Korea is very expensive, I wanted to avoid any terrible surprises. But I always got
the same answer: “It doesn’t cost anything.”

I went as matter of course to the toilet and even though my local front was very strange,
I had no suspicion I could really make a fool of myself here.

 

At a Korean restaurant you usually sit on the floor; you take your shoes off in advance
and then sit at a very low table. In a private home you have to take off your shoes as
well. Here, however, the table was like tables in Europe and I could leave my shoes on.

I was treated to a huge tray full of small bowls. Meat, fish, rice and many different vegetables.
The food was delicious and again and again I got refills and at the end I had to pay nothing.

 

Eventually, it dawned on me and, in retrospect, I’m almost certain that it had been a private
home because restaurants in Korea look very different on the inside. The woman had
not even given me the impression that it was not ok, so I just went into the house.

 

With an awkward grin I drove on, I just had to laugh at myself.

 

In a small village, which was, as always, well hidden from the bike path, I arrived at a tiny
restaurant where I ordered some soup. A man who was only about as tall as my shoulder
and two old women, who were even shorter, were already sitting there. The man
immediately stood up and made fun of my size. He was drunk and was really getting
on everyone’s nerves; the women kept trying to make him leave the restaurant, but he
just kept raving and kept coming back to me laughing himself silly over his and my size.

 

In many places there were “cleaning crews” of old people who collected the garbage,
did garden work and, often, I also saw people who took care of discipline and order
in the country.

 

Trash cans are in short supply in Korea. I don’t know what the reason is for the lack of
trash cans, but it seems easier to allow people to collect garbage than to set out trash cans.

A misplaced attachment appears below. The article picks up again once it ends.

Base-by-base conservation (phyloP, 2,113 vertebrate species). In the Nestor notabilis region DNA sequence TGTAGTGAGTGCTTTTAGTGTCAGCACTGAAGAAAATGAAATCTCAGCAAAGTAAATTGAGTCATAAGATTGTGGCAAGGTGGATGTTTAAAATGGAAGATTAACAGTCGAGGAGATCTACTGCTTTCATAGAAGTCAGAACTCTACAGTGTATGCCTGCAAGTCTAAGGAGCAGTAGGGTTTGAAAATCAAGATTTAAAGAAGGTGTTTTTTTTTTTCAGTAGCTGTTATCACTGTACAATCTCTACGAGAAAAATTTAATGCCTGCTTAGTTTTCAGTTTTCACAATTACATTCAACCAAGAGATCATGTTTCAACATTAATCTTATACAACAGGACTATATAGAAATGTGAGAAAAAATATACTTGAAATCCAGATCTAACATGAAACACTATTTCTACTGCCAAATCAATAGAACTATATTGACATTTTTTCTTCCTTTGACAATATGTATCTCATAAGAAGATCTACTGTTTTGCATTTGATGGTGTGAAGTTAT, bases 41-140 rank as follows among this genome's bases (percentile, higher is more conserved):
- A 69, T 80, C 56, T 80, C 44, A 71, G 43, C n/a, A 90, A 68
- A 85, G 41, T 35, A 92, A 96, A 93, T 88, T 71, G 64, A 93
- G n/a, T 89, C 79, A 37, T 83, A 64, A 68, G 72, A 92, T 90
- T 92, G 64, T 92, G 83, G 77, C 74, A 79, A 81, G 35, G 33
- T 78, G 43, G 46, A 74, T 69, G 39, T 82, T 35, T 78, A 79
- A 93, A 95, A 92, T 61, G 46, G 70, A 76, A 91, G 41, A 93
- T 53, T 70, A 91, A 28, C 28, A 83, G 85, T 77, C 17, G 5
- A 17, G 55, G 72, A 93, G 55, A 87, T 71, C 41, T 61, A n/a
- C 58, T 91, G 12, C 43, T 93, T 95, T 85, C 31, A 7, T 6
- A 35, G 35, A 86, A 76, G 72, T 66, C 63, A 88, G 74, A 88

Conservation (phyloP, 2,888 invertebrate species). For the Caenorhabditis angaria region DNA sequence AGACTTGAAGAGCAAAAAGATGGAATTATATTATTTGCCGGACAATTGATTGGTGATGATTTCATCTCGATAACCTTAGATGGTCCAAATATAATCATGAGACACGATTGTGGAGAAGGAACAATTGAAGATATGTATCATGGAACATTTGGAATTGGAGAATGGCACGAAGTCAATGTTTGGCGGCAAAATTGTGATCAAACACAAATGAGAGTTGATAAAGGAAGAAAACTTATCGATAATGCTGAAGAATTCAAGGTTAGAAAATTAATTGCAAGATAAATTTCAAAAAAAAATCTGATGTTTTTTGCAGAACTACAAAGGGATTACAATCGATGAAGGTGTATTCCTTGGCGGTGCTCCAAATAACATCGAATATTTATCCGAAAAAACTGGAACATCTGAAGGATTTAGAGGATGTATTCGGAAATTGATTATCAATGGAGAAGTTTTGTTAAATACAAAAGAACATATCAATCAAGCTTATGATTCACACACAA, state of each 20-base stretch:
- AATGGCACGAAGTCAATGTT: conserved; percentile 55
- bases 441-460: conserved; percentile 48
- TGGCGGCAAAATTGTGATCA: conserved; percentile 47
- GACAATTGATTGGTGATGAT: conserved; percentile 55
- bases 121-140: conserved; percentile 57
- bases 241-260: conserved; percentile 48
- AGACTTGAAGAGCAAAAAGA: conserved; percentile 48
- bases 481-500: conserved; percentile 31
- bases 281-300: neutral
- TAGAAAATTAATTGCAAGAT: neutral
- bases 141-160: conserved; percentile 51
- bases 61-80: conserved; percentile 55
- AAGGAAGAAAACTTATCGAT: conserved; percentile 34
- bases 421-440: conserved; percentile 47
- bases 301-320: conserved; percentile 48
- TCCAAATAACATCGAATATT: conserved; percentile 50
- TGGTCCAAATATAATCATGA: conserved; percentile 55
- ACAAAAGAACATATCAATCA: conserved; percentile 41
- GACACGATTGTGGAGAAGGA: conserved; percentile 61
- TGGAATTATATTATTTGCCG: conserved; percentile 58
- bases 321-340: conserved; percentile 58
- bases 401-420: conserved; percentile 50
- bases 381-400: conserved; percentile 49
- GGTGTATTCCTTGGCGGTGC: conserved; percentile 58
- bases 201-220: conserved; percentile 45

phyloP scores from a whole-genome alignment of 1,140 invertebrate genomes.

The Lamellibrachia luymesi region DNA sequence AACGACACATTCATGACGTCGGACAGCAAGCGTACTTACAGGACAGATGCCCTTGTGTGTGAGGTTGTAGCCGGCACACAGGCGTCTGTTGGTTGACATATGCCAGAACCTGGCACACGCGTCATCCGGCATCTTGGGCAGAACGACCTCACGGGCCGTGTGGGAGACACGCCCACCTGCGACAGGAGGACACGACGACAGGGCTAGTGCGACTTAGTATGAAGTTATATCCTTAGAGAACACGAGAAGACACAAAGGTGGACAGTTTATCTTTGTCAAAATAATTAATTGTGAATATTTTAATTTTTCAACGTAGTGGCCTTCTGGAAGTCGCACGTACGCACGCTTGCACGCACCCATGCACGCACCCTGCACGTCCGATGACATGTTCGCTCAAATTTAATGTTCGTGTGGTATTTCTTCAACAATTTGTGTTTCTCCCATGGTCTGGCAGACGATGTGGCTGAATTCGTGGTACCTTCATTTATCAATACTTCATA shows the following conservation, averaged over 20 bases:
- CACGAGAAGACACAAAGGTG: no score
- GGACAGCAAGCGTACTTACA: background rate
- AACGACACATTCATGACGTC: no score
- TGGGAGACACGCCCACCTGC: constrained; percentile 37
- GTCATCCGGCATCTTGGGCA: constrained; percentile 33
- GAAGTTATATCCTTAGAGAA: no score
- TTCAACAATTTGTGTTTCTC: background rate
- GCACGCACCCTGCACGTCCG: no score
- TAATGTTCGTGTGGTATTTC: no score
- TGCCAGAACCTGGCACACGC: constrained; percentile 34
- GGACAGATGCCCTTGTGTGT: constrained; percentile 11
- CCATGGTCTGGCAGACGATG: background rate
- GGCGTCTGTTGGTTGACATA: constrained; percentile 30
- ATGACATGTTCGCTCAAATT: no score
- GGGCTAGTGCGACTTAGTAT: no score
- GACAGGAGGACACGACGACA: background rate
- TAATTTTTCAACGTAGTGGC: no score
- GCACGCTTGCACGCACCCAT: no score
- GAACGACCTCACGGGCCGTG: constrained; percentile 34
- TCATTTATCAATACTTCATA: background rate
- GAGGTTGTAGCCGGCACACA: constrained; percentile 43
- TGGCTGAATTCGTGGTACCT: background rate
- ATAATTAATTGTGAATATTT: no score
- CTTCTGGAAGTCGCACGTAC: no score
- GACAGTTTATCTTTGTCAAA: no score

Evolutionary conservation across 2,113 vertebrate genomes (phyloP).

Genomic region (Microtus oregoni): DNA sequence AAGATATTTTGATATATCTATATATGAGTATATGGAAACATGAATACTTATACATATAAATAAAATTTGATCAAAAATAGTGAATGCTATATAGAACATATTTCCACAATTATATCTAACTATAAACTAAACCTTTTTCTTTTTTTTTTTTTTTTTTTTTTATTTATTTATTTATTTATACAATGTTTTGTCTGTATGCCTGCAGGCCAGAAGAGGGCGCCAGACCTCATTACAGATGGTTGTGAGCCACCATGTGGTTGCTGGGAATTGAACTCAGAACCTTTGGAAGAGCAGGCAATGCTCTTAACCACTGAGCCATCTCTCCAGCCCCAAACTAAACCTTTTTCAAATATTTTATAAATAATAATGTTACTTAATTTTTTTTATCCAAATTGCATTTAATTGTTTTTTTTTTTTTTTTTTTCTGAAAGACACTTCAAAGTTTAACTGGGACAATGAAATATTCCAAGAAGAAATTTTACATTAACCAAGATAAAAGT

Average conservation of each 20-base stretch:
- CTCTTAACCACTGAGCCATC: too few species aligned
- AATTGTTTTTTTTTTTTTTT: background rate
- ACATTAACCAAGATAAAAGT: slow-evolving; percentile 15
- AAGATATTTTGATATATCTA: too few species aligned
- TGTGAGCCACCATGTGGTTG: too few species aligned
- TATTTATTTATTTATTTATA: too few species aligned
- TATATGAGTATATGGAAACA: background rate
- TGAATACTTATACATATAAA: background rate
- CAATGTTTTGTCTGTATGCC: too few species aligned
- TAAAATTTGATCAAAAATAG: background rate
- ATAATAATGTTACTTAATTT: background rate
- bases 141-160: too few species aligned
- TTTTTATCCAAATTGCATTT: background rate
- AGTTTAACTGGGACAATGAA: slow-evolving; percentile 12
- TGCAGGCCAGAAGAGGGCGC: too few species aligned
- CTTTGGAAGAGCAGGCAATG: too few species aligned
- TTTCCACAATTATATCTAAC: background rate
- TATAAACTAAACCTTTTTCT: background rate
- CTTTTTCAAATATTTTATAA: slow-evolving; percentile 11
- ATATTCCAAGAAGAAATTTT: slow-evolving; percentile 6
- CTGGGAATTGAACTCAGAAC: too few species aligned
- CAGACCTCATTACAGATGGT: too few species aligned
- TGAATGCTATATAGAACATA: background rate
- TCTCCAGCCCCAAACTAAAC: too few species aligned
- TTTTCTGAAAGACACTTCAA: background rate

The public parks are kept continually in good condition, even though I camped in one place
for several days, the same group of old people came back the next morning and worked
again on the same piece of turf on which I thought was already tiptop the day before.
I couldn’t figure out what there was still to do there. On their knees, the women slipped
across the lawn. As always they were covered to the tip of their noses with clothing,
even when it was raining heavily.

 

In the shops, I was often stalked. When I took something from the shelf and put it back,
it was again taken out and placed correctly a second later by a Korean, even if it was
only twisted one millimeter differently than where I had placed it.

 

Cameras were everywhere watching every movement, security and more salespeople
as customers.

 

A former English teacher, who couldn’t speak a single English sentence correctly, but proudly
told me that he was a school director and that his children were studying in Seoul and are
also highly educated, invited me to his home for dinner. He sent me to stay overnight in
the town hall, about which I was very pleased. He explained adamantly a number of times
how loving and hospitable Koreans are and it was also very important for him to tell me
how good the Korean food is.

 

I also learned the title of each man present, their position at work and received a business
card from each one of them.

 

After a few days, I left the bike path out of boredom and tried to discover the beauty of the
country, but more about that in the next blog.